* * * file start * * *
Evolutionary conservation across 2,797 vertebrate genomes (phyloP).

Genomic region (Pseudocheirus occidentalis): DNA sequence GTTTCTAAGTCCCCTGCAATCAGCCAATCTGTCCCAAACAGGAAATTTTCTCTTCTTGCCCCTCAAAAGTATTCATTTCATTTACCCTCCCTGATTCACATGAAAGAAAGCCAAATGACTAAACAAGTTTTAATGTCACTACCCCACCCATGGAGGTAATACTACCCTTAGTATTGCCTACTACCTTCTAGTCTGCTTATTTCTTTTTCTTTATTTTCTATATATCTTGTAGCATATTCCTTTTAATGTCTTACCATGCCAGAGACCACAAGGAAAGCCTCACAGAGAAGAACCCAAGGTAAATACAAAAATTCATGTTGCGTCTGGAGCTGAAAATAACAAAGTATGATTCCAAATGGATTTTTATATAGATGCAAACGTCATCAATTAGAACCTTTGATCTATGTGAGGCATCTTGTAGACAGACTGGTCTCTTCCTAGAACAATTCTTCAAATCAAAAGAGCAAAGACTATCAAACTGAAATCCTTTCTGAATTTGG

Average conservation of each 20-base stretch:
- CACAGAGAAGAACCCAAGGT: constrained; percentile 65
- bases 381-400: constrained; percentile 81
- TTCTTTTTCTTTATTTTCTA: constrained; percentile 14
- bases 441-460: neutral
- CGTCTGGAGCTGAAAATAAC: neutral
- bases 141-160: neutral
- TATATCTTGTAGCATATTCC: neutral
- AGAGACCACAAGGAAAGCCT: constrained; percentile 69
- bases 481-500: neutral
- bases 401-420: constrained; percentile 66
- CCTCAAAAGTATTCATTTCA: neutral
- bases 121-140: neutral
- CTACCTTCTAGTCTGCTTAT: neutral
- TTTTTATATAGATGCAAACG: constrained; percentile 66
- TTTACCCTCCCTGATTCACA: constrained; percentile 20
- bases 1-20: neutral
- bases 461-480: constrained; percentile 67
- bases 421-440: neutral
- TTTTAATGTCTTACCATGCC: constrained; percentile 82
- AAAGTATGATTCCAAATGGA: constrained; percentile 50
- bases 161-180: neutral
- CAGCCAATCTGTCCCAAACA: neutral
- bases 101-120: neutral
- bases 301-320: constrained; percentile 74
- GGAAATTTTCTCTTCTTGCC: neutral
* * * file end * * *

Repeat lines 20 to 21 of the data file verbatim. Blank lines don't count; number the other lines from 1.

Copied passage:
- bases 461-480: constrained; percentile 67
- bases 421-440: neutral